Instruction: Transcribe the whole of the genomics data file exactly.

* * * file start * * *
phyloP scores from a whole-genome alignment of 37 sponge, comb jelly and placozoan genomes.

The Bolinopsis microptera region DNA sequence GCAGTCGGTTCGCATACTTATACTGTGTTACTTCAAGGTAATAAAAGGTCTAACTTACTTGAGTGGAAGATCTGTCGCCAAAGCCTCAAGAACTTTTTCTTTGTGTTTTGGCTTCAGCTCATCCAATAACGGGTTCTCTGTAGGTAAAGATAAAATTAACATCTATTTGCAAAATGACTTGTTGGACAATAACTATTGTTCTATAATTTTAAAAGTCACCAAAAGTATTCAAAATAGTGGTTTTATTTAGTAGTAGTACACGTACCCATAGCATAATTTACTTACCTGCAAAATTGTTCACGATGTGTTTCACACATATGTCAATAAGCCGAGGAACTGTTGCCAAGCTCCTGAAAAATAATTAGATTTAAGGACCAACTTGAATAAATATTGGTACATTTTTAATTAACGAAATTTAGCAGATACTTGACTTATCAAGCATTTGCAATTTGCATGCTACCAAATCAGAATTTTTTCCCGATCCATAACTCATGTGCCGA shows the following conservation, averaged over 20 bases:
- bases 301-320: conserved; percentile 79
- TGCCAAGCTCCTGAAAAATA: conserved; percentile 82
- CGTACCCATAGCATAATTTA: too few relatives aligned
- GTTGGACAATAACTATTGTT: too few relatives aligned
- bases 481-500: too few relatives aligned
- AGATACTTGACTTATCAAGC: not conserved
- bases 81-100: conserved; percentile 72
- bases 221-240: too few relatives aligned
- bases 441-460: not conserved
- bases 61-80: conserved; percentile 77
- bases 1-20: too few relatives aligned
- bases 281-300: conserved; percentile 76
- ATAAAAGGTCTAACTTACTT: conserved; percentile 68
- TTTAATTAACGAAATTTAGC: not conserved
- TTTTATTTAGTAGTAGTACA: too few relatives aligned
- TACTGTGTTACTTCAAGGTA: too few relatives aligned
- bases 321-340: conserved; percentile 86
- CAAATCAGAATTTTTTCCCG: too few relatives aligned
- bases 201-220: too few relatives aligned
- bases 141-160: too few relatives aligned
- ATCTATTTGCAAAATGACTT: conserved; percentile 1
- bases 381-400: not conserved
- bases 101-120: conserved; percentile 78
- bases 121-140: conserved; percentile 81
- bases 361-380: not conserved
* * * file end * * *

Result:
phyloP scores from a whole-genome alignment of 37 sponge, comb jelly and placozoan genomes.

The Bolinopsis microptera region DNA sequence GCAGTCGGTTCGCATACTTATACTGTGTTACTTCAAGGTAATAAAAGGTCTAACTTACTTGAGTGGAAGATCTGTCGCCAAAGCCTCAAGAACTTTTTCTTTGTGTTTTGGCTTCAGCTCATCCAATAACGGGTTCTCTGTAGGTAAAGATAAAATTAACATCTATTTGCAAAATGACTTGTTGGACAATAACTATTGTTCTATAATTTTAAAAGTCACCAAAAGTATTCAAAATAGTGGTTTTATTTAGTAGTAGTACACGTACCCATAGCATAATTTACTTACCTGCAAAATTGTTCACGATGTGTTTCACACATATGTCAATAAGCCGAGGAACTGTTGCCAAGCTCCTGAAAAATAATTAGATTTAAGGACCAACTTGAATAAATATTGGTACATTTTTAATTAACGAAATTTAGCAGATACTTGACTTATCAAGCATTTGCAATTTGCATGCTACCAAATCAGAATTTTTTCCCGATCCATAACTCATGTGCCGA shows the following conservation, averaged over 20 bases:
- bases 301-320: conserved; percentile 79
- TGCCAAGCTCCTGAAAAATA: conserved; percentile 82
- CGTACCCATAGCATAATTTA: too few relatives aligned
- GTTGGACAATAACTATTGTT: too few relatives aligned
- bases 481-500: too few relatives aligned
- AGATACTTGACTTATCAAGC: not conserved
- bases 81-100: conserved; percentile 72
- bases 221-240: too few relatives aligned
- bases 441-460: not conserved
- bases 61-80: conserved; percentile 77
- bases 1-20: too few relatives aligned
- bases 281-300: conserved; percentile 76
- ATAAAAGGTCTAACTTACTT: conserved; percentile 68
- TTTAATTAACGAAATTTAGC: not conserved
- TTTTATTTAGTAGTAGTACA: too few relatives aligned
- TACTGTGTTACTTCAAGGTA: too few relatives aligned
- bases 321-340: conserved; percentile 86
- CAAATCAGAATTTTTTCCCG: too few relatives aligned
- bases 201-220: too few relatives aligned
- bases 141-160: too few relatives aligned
- ATCTATTTGCAAAATGACTT: conserved; percentile 1
- bases 381-400: not conserved
- bases 101-120: conserved; percentile 78
- bases 121-140: conserved; percentile 81
- bases 361-380: not conserved